Crow calls are an old standby to get a turkey to gobble later in the day, and even the bizarre cry of the pileated woodpecker has grown in popularity as a locator call. But most turkey hunters just enjoy watching birds. Maybe it’s the springtime, in-the-woods-at-daybreak awakening that begins with the call of a cardinal that leads to this affinity.
Tom Kelly has written extensively about turkey behavior based on a lifetime of observation. Perhaps his most revealing observations came, not as a result of watching turkeys in the woods but, rather, as a result of watching birds around a feeder out the kitchen window.
The most revealing observations deal with how flocks of birds remain in constant motion until something suspicious appears within view of one or more members of the flock. At that point, the bird or birds that see the potential threat stand erect and motionless. If the object of suspicion lingers, eventually all members of the flock will stand in such a way.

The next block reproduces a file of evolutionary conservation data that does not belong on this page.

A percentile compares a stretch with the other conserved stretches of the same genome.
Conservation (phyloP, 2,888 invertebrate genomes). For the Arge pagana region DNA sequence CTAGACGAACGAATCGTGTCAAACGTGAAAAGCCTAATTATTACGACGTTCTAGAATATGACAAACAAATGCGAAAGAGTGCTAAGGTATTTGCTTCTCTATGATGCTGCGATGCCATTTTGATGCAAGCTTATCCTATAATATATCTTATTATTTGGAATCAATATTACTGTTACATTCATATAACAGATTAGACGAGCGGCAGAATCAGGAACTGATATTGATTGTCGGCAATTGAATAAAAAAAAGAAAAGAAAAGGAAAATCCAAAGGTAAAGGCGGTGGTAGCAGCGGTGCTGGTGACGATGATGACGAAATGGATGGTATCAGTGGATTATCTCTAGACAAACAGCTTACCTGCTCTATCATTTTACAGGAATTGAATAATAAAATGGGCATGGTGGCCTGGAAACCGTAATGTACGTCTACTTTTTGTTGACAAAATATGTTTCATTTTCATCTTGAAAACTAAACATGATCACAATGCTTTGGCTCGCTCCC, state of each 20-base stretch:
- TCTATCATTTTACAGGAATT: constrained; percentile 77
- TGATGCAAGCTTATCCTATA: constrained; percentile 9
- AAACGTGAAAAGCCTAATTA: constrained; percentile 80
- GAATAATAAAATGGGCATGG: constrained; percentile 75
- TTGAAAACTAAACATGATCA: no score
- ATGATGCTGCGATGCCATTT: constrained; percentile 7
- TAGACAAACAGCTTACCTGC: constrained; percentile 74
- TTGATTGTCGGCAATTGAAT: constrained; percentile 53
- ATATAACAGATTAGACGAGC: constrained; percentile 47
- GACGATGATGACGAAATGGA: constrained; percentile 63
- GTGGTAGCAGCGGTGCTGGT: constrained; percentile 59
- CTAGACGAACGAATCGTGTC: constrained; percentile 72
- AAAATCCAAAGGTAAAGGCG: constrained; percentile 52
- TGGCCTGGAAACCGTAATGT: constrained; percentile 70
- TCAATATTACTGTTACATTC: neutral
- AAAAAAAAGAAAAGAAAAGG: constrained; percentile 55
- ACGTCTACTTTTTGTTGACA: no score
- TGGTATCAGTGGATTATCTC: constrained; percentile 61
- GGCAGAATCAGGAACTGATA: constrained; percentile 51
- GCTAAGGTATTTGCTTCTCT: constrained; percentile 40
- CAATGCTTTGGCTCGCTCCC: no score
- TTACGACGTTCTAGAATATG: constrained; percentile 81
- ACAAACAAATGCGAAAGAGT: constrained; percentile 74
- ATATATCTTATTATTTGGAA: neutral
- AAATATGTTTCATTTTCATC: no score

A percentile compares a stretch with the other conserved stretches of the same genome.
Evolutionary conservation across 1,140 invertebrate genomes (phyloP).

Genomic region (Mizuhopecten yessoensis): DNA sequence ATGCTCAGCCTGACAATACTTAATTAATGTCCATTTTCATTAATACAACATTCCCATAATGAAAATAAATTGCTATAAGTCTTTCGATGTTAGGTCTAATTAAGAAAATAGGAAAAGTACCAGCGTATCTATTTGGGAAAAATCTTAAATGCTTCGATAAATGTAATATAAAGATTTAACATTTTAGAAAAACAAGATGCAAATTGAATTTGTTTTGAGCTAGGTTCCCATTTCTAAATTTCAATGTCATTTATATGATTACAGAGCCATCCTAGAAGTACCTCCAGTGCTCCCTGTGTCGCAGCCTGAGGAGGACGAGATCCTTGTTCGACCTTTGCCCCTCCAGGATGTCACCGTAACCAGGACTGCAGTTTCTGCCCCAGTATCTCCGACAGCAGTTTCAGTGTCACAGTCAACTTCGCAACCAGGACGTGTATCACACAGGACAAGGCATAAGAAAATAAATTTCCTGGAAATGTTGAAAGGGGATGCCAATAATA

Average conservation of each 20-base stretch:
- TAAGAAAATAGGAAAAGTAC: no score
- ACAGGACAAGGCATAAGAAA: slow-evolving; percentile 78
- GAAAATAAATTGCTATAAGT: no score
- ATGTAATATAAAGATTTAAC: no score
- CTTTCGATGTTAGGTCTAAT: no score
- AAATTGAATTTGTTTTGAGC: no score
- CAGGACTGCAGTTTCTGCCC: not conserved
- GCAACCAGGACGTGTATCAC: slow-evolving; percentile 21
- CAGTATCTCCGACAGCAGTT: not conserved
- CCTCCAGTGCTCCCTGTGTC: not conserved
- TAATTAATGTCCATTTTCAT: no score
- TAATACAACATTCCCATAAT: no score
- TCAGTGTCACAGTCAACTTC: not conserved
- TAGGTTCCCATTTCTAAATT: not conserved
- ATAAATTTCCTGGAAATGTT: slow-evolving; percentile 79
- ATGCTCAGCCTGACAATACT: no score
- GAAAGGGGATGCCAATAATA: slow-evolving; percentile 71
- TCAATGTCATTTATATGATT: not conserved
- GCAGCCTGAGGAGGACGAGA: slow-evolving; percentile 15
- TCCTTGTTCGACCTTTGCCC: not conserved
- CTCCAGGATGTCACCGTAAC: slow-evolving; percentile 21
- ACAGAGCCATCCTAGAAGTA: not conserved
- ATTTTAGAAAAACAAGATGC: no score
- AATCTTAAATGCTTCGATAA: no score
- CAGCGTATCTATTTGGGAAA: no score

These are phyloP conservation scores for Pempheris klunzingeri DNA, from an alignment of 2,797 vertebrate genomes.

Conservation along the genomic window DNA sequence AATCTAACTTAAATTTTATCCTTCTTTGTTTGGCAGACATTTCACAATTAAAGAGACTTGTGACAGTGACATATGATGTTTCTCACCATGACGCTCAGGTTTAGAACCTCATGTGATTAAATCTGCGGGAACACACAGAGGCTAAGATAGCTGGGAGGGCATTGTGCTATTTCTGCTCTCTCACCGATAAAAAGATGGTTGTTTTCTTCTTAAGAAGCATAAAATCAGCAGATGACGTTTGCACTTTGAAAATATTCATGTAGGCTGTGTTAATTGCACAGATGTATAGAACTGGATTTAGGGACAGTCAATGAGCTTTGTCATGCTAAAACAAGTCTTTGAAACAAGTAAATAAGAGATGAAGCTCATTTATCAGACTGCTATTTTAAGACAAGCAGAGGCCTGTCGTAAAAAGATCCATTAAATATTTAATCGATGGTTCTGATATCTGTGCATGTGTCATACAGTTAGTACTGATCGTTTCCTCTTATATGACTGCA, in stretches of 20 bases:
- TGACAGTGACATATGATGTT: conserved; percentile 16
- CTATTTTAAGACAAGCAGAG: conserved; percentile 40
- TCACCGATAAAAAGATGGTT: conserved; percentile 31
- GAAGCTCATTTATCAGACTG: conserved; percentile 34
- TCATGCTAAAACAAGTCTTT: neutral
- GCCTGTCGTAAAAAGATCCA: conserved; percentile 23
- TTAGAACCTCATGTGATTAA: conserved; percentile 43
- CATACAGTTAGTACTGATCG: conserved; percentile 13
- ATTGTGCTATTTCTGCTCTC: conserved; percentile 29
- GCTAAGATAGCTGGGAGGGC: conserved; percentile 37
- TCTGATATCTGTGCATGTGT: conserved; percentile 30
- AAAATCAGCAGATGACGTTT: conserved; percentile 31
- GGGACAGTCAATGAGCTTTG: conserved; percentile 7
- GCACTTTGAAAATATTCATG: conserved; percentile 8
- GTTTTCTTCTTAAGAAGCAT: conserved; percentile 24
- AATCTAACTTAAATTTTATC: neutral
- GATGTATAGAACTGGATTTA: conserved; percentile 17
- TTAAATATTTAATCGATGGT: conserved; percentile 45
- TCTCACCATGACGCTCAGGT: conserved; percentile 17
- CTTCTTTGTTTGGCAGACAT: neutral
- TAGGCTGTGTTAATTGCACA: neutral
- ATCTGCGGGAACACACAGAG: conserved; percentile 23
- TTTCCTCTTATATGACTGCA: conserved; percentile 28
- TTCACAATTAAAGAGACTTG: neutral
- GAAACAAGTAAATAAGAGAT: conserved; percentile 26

The same behavior occurs in wild turkeys in fields that occurs in songbirds on the patio. This provides food for thought about the unpredictable responses of turkeys to decoys, especially those with an upright posture.
The history of wildlife conservation in Alabama and across the nation reveals a strong collaboration between hunters and birders from the very beginning. In the early 1900s, the hunters who led the conservation movement enlisted the support of birdwatchers and all nature-lovers in a massive campaign to save wildlife populations from extinction.
Remember there were practically no deer or turkeys to rally people around. So songbirds were at the heart of the campaign. Alabama was on the forefront of this educational effort with such innovative approaches as the publication of Bird Day Books to be used in the schools of the state for a course of study about wildlife conservation on a particular day each year designated as "Bird Day" by the State Superintendent of Education.